updated 5/18/2007 10:18:54 PM ET 2007-05-19T02:18:54

Military officials announced Friday they were suspending training at an aerial bombing range where a flare dropped from a military jet may have caused a 27-square mile wildfire.

The Air Force also said it convened an accident investigation board to investigate how the blaze began on the Warren Grove Gunnery range. The fire continued to burn Friday, but a steady rain was assisting firefighting efforts.

Training was suspended pending the investigation, officials said.

New Jersey Air National Guard officials said the fire might have been sparked by a flare dropped from F-16 into the tinder-dry southern New Jersey Pinelands during a training mission Tuesday. The military has promised to reimburse property owners if investigations find the jet was to blame, and officials began handing out claims forms Thursday.

6,000 evacuated at height of blaze
At the height of the fire, 6,000 people were evacuated and a handful of homes were damaged or destroyed. The blaze was between 90 and 95 percent contained as of late Friday afternoon, said Jim Petrini, assistant fire warden with the New Jersey Forest Fire Service. It would likely be another day or so before it was declared under control, he said.

Maj. Gen. Glenn K. Rieth, New Jersey adjutant general, said he had directed the 177th Fighter Wing unit at Atlantic City International Airport to stand down from all flying activity for the day and conduct an all-day safety review.

The New Jersey Department of Military and Veterans Affairs said in a news release that the suspension of flight activities and safety review would "provide an opportunity for F-16 pilots to focus on an extensive review of all safety procedures."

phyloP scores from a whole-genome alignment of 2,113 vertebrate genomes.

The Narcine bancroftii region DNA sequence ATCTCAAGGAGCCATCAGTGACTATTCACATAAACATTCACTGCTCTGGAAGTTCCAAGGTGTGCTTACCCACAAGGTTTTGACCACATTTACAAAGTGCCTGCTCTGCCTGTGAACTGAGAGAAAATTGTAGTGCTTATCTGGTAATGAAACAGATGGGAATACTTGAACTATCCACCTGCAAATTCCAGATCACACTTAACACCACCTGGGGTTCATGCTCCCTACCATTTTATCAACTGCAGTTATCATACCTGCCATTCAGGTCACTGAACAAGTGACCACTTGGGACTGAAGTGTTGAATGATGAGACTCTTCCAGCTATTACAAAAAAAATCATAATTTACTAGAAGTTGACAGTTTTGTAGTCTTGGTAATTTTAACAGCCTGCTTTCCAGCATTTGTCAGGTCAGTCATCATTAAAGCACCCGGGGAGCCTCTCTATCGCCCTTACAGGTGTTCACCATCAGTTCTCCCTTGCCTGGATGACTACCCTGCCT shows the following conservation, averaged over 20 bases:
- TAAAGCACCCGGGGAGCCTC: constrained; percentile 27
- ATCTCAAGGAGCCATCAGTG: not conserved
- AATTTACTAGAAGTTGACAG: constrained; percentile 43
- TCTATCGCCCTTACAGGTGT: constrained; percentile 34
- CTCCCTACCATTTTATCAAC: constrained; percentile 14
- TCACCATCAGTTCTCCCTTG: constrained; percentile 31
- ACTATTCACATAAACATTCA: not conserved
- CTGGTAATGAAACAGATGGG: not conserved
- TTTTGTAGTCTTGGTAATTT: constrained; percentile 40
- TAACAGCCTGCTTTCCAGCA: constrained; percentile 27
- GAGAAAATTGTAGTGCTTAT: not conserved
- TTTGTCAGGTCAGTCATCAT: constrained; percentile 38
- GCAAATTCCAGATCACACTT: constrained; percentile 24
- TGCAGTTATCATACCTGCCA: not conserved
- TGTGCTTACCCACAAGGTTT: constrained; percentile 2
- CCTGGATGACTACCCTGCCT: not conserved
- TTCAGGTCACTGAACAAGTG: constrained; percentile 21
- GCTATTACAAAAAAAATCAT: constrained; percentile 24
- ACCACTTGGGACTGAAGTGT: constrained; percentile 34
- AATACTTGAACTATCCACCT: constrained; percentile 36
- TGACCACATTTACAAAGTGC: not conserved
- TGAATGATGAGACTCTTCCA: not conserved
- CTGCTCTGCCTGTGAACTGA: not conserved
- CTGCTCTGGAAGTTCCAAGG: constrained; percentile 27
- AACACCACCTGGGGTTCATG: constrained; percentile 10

In 2004, a National Guard jet at the range, located about 25 miles north of Atlantic City, accidentally strafed an elementary school during a training exercise .

During a tour of the area Friday afternoon, U.S. Sen. Robert Menendez, D-N.J., said exercises at the bombing range "have become a major public safety issue."

Firefighters gain on Florida-Georgia fire
Elsewhere, firefighters were making progress battling a wildfire along the Georgia-Florida border, which was 70 percent contained Friday, officials said.

But Ronda Sutphen, a fire prevention officer with the Florida Division of Forestry, said a cold front expected this weekend could spread the fire. "It's a bad forecast," Sutphen said.

Residents of about 200 homes were allowed to return Friday, but some 541 residences remained evacuated Friday, Columbia County spokeswoman Paulette Lord said. Officials canceled a three-day folk music and arts festival set for next weekend at a state park.

A fire in northern Minnesota that has burned 117 square miles in the U.S. and Canada could be brought under control by Sunday, officials said. Authorities hope to lift the remaining evacuation orders affecting about 100 residents along the Gunflint Trail by Tuesday.

Near Payson, Ariz., firefighters finished burning away potential fuel from a 4-square-mile wildfire that has forced about 21 people from their homes. The evacuees may be able to return home Sunday, officials said, and rain also was helping firefighting efforts there.

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